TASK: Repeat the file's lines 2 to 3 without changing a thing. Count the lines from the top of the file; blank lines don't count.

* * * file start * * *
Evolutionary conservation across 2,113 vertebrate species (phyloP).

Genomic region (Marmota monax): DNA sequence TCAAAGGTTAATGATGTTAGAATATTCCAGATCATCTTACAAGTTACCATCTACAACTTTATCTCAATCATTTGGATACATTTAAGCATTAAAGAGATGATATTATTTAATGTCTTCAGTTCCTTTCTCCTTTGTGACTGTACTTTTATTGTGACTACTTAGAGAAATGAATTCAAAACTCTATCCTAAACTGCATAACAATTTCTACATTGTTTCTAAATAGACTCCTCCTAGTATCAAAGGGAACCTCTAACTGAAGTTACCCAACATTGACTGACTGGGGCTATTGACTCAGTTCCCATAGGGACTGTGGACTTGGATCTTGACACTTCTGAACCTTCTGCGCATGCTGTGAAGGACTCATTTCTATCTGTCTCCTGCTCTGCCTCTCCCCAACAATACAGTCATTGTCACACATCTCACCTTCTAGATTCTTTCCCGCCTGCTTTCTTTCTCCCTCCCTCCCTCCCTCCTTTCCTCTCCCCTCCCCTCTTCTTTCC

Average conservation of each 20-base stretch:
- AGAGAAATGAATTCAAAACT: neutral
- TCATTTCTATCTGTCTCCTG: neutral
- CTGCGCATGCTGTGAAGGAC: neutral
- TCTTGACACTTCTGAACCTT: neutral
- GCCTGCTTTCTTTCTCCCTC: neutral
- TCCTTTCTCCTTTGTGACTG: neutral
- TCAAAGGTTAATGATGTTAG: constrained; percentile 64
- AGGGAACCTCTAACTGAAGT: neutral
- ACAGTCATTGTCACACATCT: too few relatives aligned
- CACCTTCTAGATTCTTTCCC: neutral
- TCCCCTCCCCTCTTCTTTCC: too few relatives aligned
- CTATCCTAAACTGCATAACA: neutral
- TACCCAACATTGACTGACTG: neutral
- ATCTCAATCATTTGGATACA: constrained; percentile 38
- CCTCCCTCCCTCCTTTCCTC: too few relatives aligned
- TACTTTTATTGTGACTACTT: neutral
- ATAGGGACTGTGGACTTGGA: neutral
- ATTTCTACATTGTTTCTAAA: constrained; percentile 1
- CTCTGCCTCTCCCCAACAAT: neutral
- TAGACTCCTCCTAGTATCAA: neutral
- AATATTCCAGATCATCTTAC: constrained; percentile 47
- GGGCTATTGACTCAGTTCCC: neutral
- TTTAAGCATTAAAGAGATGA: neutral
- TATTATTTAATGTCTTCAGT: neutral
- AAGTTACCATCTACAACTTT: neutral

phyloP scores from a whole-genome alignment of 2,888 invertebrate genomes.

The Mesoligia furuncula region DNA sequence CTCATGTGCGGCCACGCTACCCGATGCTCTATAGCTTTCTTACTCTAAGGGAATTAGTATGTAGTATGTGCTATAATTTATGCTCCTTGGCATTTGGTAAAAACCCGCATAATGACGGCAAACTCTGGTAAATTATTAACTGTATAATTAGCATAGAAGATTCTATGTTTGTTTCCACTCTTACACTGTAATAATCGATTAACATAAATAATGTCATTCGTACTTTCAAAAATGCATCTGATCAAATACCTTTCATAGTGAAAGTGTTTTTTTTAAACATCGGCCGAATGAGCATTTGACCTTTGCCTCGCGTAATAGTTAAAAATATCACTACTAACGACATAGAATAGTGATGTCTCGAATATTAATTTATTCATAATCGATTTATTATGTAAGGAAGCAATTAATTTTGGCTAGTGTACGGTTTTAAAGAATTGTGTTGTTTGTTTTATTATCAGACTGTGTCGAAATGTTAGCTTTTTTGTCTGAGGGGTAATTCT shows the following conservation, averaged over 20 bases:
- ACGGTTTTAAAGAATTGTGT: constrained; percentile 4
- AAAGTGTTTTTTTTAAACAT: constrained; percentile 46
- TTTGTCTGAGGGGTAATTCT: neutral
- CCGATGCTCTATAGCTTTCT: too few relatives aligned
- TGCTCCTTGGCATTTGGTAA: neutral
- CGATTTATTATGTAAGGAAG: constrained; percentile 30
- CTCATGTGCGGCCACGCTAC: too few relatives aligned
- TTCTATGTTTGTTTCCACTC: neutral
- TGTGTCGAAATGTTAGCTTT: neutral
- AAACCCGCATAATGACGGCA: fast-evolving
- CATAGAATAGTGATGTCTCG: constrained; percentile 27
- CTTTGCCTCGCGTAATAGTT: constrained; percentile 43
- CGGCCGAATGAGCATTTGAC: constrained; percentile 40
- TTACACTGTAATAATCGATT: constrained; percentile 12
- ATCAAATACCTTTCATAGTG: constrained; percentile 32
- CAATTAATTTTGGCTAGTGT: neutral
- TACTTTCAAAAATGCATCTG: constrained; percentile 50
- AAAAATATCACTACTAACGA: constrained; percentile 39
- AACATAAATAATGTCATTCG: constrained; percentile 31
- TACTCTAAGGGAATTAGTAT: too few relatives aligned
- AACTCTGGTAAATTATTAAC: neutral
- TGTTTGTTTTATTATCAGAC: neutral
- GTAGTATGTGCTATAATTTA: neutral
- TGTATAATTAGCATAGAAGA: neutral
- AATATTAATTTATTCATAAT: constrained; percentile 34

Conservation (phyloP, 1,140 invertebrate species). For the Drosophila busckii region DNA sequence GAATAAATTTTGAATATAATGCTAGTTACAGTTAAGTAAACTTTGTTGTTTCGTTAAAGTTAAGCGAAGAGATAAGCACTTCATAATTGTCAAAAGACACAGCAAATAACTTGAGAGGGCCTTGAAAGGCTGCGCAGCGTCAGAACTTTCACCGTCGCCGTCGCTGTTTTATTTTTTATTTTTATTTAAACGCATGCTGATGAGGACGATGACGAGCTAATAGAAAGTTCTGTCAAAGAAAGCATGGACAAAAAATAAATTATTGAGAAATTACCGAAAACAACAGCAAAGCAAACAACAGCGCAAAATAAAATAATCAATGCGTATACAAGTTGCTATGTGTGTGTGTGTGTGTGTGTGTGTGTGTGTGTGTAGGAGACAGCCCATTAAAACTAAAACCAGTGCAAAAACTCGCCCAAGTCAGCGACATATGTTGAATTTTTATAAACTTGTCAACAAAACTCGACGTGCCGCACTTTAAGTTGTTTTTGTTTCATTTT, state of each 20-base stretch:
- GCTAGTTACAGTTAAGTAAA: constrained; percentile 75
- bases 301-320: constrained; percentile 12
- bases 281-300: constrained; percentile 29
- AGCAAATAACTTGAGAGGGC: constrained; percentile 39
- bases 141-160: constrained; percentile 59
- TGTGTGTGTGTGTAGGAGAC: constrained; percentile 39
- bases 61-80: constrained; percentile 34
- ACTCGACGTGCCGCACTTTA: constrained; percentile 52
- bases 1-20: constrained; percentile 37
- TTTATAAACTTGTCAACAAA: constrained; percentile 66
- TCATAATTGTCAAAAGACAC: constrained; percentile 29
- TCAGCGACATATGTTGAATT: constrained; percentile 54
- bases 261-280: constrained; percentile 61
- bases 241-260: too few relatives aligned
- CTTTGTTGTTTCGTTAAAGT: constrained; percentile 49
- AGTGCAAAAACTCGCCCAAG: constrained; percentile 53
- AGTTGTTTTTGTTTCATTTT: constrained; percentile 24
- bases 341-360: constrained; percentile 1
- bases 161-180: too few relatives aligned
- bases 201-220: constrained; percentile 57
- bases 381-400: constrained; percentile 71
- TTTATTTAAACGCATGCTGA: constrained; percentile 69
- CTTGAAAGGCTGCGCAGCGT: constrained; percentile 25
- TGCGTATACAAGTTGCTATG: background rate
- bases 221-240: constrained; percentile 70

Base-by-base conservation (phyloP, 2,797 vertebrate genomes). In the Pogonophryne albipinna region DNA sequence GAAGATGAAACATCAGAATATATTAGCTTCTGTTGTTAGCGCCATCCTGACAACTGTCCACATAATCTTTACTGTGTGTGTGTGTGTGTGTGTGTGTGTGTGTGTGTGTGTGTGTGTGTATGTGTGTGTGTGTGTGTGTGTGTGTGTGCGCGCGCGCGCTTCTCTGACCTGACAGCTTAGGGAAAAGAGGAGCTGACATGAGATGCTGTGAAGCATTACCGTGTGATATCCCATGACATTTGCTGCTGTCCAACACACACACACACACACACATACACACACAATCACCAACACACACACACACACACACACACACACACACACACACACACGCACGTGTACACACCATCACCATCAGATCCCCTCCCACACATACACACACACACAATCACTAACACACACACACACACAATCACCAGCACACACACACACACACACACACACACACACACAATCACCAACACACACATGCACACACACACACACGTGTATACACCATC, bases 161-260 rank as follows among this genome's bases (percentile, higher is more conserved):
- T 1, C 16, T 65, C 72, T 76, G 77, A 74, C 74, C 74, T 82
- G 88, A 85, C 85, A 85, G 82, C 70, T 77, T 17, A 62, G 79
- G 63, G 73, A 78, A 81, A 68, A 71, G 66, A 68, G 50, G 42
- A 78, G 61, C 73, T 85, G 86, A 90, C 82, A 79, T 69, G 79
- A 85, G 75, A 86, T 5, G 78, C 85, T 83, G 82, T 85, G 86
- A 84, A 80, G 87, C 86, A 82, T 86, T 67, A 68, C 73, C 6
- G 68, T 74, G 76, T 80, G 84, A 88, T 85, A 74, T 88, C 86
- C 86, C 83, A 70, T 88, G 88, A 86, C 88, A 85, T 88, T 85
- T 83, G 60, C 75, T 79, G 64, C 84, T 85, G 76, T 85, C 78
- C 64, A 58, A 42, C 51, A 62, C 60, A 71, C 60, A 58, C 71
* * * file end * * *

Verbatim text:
Genomic region (Marmota monax): DNA sequence TCAAAGGTTAATGATGTTAGAATATTCCAGATCATCTTACAAGTTACCATCTACAACTTTATCTCAATCATTTGGATACATTTAAGCATTAAAGAGATGATATTATTTAATGTCTTCAGTTCCTTTCTCCTTTGTGACTGTACTTTTATTGTGACTACTTAGAGAAATGAATTCAAAACTCTATCCTAAACTGCATAACAATTTCTACATTGTTTCTAAATAGACTCCTCCTAGTATCAAAGGGAACCTCTAACTGAAGTTACCCAACATTGACTGACTGGGGCTATTGACTCAGTTCCCATAGGGACTGTGGACTTGGATCTTGACACTTCTGAACCTTCTGCGCATGCTGTGAAGGACTCATTTCTATCTGTCTCCTGCTCTGCCTCTCCCCAACAATACAGTCATTGTCACACATCTCACCTTCTAGATTCTTTCCCGCCTGCTTTCTTTCTCCCTCCCTCCCTCCCTCCTTTCCTCTCCCCTCCCCTCTTCTTTCC

Average conservation of each 20-base stretch: